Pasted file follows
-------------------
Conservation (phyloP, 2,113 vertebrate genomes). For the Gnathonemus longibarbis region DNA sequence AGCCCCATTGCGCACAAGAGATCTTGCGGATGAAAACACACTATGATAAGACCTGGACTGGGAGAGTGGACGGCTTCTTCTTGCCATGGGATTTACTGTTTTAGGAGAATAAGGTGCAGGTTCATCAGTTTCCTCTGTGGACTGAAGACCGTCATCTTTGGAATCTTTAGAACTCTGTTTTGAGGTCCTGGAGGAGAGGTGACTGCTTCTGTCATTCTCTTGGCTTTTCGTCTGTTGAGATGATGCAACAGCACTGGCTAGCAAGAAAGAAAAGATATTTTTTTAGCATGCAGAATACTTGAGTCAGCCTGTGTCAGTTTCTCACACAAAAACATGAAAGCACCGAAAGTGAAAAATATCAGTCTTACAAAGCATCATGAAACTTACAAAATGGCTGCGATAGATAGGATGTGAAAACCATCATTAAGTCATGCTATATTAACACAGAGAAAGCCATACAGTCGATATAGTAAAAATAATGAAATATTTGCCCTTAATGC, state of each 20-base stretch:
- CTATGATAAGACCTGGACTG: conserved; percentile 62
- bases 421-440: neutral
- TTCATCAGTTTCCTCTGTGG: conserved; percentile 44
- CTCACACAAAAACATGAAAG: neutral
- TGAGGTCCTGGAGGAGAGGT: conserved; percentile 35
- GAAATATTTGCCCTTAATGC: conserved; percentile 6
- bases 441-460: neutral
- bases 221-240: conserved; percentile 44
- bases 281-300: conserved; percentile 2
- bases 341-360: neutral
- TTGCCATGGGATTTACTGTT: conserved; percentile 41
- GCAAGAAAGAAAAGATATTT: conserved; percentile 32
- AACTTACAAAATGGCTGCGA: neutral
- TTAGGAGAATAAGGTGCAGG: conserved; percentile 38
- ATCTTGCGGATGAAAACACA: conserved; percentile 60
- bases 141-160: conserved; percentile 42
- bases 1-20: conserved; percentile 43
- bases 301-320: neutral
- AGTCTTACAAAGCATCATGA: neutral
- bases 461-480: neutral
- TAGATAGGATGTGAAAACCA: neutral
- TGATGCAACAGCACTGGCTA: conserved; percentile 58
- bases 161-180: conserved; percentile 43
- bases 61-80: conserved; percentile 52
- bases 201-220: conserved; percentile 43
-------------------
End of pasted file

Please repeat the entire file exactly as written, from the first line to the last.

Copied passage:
Conservation (phyloP, 2,113 vertebrate genomes). For the Gnathonemus longibarbis region DNA sequence AGCCCCATTGCGCACAAGAGATCTTGCGGATGAAAACACACTATGATAAGACCTGGACTGGGAGAGTGGACGGCTTCTTCTTGCCATGGGATTTACTGTTTTAGGAGAATAAGGTGCAGGTTCATCAGTTTCCTCTGTGGACTGAAGACCGTCATCTTTGGAATCTTTAGAACTCTGTTTTGAGGTCCTGGAGGAGAGGTGACTGCTTCTGTCATTCTCTTGGCTTTTCGTCTGTTGAGATGATGCAACAGCACTGGCTAGCAAGAAAGAAAAGATATTTTTTTAGCATGCAGAATACTTGAGTCAGCCTGTGTCAGTTTCTCACACAAAAACATGAAAGCACCGAAAGTGAAAAATATCAGTCTTACAAAGCATCATGAAACTTACAAAATGGCTGCGATAGATAGGATGTGAAAACCATCATTAAGTCATGCTATATTAACACAGAGAAAGCCATACAGTCGATATAGTAAAAATAATGAAATATTTGCCCTTAATGC, state of each 20-base stretch:
- CTATGATAAGACCTGGACTG: conserved; percentile 62
- bases 421-440: neutral
- TTCATCAGTTTCCTCTGTGG: conserved; percentile 44
- CTCACACAAAAACATGAAAG: neutral
- TGAGGTCCTGGAGGAGAGGT: conserved; percentile 35
- GAAATATTTGCCCTTAATGC: conserved; percentile 6
- bases 441-460: neutral
- bases 221-240: conserved; percentile 44
- bases 281-300: conserved; percentile 2
- bases 341-360: neutral
- TTGCCATGGGATTTACTGTT: conserved; percentile 41
- GCAAGAAAGAAAAGATATTT: conserved; percentile 32
- AACTTACAAAATGGCTGCGA: neutral
- TTAGGAGAATAAGGTGCAGG: conserved; percentile 38
- ATCTTGCGGATGAAAACACA: conserved; percentile 60
- bases 141-160: conserved; percentile 42
- bases 1-20: conserved; percentile 43
- bases 301-320: neutral
- AGTCTTACAAAGCATCATGA: neutral
- bases 461-480: neutral
- TAGATAGGATGTGAAAACCA: neutral
- TGATGCAACAGCACTGGCTA: conserved; percentile 58
- bases 161-180: conserved; percentile 43
- bases 61-80: conserved; percentile 52
- bases 201-220: conserved; percentile 43